For millions of North Americans, the outcome of the United States election was as dumbfounding as the rhetoric and scandals that surrounded it.
As many analysts have pointed out, Mr. Trump’s campaign didn’t offer much in the way of details on his proposed policy positions. However, when it comes water, Trump has left a trail of the ideological breadcrumbs that could suggest potential impacts on water resources.
Although the UN climate negotiations in Morocco continue, national leaders are bracing for Trump’s repeal of U.S. promises towards the Paris Agreement. In May, Trump promised that within 100 days of taking office, he would “cancel” the agreement and “stop all payments of U.S. tax dollars to UN global warming programmes.”
The Paris Agreement, ratified by 103 nations (including the U.S.), set out a global action plan to put the world on track to avoid dangerous climate change by limiting global warming to below 2°C. In 2011, the top carbon dioxide (CO2) emitters were China, the United States, the European Union, India, the Russian Federation, Japan, and Canada. The actions under the Agreement will have broad and significant impacts on water resources.
In a speech last week, France’s environment minister, Segolene Royal, noted that it would take four years for the U.S. to withdraw from the Agreement now that it is a binding part of international law. That does not negate the fact that a withdrawal could very well derail the goodwill generated and compromise the ultimate global goal.
Drought in the Western United States
While the American West continues to struggle through what some are calling the worst drought in 1,000 years, threatening drinking water supplies, agriculture, and ecosystems, Trump denied that there is a long-standing problem.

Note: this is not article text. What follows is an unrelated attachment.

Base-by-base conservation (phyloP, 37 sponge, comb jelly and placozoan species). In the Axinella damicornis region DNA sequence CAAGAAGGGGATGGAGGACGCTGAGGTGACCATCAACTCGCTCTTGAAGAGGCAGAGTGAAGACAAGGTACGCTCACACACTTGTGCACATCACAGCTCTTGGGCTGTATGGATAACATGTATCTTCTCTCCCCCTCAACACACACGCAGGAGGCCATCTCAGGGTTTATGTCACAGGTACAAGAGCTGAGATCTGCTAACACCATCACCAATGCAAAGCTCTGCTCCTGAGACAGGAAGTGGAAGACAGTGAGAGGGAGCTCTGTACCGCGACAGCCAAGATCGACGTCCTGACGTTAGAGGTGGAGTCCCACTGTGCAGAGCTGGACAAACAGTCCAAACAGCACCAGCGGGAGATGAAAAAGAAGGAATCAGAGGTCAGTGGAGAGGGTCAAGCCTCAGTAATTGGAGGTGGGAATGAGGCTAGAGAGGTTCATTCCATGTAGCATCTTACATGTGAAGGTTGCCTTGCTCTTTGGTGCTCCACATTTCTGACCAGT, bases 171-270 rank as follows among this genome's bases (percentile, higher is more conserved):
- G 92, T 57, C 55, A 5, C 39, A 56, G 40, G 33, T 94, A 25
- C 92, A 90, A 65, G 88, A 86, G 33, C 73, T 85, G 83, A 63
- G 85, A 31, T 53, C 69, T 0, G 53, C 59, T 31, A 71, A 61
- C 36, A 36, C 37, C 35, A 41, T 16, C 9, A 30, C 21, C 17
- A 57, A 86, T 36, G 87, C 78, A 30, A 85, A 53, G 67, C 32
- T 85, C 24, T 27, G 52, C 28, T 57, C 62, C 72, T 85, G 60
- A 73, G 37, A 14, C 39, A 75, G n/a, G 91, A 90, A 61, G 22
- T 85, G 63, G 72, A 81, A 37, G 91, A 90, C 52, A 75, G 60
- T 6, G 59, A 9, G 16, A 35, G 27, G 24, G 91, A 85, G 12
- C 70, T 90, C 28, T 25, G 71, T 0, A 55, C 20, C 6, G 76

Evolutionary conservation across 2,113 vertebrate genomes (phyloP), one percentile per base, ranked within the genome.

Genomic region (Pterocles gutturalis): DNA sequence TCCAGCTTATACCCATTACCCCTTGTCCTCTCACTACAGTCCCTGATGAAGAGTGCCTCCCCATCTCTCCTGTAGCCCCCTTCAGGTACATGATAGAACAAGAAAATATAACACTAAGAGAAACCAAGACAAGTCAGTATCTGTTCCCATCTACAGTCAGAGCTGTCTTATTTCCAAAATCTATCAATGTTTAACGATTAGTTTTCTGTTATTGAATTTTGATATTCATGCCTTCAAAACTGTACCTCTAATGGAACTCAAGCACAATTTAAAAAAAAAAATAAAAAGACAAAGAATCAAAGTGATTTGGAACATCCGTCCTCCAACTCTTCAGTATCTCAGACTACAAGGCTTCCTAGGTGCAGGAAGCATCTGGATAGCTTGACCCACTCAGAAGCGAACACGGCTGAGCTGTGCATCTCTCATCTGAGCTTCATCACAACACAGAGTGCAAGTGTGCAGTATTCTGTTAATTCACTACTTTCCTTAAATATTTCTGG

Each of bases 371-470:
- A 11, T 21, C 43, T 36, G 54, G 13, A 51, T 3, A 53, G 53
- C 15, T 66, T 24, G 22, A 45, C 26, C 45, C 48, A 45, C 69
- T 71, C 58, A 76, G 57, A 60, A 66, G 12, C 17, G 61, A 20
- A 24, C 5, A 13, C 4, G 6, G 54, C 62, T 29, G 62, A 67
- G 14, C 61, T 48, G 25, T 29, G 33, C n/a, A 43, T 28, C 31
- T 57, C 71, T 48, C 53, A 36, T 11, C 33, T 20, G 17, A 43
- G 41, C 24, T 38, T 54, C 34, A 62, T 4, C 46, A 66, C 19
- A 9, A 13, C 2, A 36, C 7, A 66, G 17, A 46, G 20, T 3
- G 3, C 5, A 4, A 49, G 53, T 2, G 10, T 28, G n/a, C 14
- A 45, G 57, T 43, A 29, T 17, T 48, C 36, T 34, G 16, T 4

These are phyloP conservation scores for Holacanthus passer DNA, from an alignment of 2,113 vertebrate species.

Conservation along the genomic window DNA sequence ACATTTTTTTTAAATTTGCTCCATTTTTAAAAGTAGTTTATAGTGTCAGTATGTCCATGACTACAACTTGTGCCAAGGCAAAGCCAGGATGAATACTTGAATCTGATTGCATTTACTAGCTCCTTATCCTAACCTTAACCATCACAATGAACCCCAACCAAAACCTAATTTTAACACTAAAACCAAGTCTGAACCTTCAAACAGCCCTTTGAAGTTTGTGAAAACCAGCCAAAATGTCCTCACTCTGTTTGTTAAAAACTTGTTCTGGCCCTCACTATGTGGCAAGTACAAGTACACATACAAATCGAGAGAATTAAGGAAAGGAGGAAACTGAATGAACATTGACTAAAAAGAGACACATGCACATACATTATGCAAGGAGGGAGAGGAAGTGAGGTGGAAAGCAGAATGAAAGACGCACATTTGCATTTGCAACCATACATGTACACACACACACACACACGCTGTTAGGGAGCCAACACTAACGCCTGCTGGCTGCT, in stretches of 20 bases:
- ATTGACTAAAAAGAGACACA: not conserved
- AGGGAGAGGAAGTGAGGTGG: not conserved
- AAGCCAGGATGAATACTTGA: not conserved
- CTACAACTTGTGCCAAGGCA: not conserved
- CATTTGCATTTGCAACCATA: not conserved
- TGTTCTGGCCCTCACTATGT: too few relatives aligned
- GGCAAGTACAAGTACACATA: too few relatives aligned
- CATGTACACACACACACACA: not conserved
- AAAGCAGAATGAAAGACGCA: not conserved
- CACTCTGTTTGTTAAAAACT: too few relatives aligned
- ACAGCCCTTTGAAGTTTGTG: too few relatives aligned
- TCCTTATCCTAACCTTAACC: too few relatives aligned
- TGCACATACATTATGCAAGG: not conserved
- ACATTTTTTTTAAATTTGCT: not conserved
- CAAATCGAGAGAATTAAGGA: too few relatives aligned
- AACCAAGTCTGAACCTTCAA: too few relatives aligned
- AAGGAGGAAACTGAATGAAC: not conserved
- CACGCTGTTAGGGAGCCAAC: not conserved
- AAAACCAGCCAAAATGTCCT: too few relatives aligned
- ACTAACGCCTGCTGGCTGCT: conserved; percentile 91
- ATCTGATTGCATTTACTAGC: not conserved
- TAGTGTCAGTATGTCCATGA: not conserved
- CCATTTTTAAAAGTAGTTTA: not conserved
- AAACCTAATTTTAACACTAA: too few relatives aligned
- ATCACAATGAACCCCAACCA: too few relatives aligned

Speaking at a rally of supporters in Fresno, California in late May, Trump accused state officials of denying water to Central Valley farmers. Despite the evidence that water scarcity has progressed in the west since 2011, Trump said flatly, “There is no drought.” He also demonstrated a fundamental lack of understanding of the importance of delta ecosystems to water sustainability. “They turn the water out into the ocean,” he said, to suggest that freshwater is wasted by keeping these water systems connected.
“If I win, believe me, we’re going to start opening up the water so that you can have your farmers survive.”
What “opening up” meant in unclear. This region of the United States has been bound by state constitutions and long established hierarchies of water use between farmers, municipalities, and industries. Given the water availability crisis, western states and water users have been progressively working to resolve their water issues through mandatory restrictions and collaborative partnerships for years. The situation is so delicate that it is illegal in Colorado to install rainwater capture systems, because nearly all the water entering the watershed is spoken for.
In late September, Trump travelled to Flint, Michigan to speak to community members and tour a water treatment plant to learn about the water crisis there. Although his speech was cut short by a protesting pastor, he made a commitment to fix the problem.